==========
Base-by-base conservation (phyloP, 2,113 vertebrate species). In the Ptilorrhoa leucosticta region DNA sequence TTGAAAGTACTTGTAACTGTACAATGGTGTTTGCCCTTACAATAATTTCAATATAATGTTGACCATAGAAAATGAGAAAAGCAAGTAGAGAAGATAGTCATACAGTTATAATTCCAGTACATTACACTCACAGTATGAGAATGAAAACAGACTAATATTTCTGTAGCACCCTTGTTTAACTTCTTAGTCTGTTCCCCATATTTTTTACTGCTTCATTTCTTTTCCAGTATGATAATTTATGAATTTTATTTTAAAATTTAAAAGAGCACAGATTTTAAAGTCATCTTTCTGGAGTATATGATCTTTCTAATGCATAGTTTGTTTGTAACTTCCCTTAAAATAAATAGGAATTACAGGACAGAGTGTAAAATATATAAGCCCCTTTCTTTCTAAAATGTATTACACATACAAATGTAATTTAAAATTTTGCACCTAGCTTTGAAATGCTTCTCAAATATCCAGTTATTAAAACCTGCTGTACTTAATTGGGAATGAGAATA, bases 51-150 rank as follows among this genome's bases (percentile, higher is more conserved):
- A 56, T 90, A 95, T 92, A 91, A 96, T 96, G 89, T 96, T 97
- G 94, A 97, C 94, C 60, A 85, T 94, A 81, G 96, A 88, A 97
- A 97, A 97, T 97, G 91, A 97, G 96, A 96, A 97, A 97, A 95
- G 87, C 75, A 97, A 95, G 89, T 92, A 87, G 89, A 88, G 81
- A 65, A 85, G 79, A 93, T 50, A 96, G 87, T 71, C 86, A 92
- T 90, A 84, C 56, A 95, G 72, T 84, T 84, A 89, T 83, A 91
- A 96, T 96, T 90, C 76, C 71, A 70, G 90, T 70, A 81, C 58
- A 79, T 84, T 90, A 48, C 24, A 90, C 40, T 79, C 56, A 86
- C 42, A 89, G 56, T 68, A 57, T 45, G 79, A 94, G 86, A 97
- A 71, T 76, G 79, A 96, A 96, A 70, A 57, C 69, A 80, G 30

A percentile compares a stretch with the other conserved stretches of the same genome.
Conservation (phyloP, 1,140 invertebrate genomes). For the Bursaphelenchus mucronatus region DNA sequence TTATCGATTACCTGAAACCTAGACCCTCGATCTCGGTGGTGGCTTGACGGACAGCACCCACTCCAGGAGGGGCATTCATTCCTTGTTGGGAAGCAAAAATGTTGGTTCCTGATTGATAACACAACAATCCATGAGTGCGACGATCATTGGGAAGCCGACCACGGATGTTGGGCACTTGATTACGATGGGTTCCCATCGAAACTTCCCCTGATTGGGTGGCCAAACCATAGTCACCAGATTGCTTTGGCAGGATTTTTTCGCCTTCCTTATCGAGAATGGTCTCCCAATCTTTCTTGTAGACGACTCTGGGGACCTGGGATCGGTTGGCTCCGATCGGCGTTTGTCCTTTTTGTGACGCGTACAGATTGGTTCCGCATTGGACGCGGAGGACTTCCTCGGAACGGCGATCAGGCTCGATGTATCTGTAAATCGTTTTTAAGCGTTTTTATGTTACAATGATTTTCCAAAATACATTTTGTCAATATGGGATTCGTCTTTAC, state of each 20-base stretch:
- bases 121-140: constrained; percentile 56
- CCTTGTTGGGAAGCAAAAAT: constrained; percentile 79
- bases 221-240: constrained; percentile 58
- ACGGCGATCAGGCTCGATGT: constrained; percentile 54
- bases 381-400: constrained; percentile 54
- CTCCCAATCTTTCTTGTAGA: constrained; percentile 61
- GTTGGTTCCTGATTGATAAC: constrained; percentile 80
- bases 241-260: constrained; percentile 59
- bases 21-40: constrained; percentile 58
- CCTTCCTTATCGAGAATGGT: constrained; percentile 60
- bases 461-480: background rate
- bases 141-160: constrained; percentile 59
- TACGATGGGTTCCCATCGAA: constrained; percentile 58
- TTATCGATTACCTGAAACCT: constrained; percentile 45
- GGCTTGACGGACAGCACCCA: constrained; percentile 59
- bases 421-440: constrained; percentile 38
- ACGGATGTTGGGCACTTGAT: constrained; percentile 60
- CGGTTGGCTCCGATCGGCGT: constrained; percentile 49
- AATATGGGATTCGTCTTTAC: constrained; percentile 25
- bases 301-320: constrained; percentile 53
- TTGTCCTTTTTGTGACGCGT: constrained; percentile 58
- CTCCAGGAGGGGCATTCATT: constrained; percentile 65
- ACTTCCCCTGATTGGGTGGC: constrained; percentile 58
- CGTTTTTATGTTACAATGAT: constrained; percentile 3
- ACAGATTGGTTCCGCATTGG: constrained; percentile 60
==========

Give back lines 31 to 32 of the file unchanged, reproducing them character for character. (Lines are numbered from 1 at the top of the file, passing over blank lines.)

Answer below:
- CGGTTGGCTCCGATCGGCGT: constrained; percentile 49
- AATATGGGATTCGTCTTTAC: constrained; percentile 25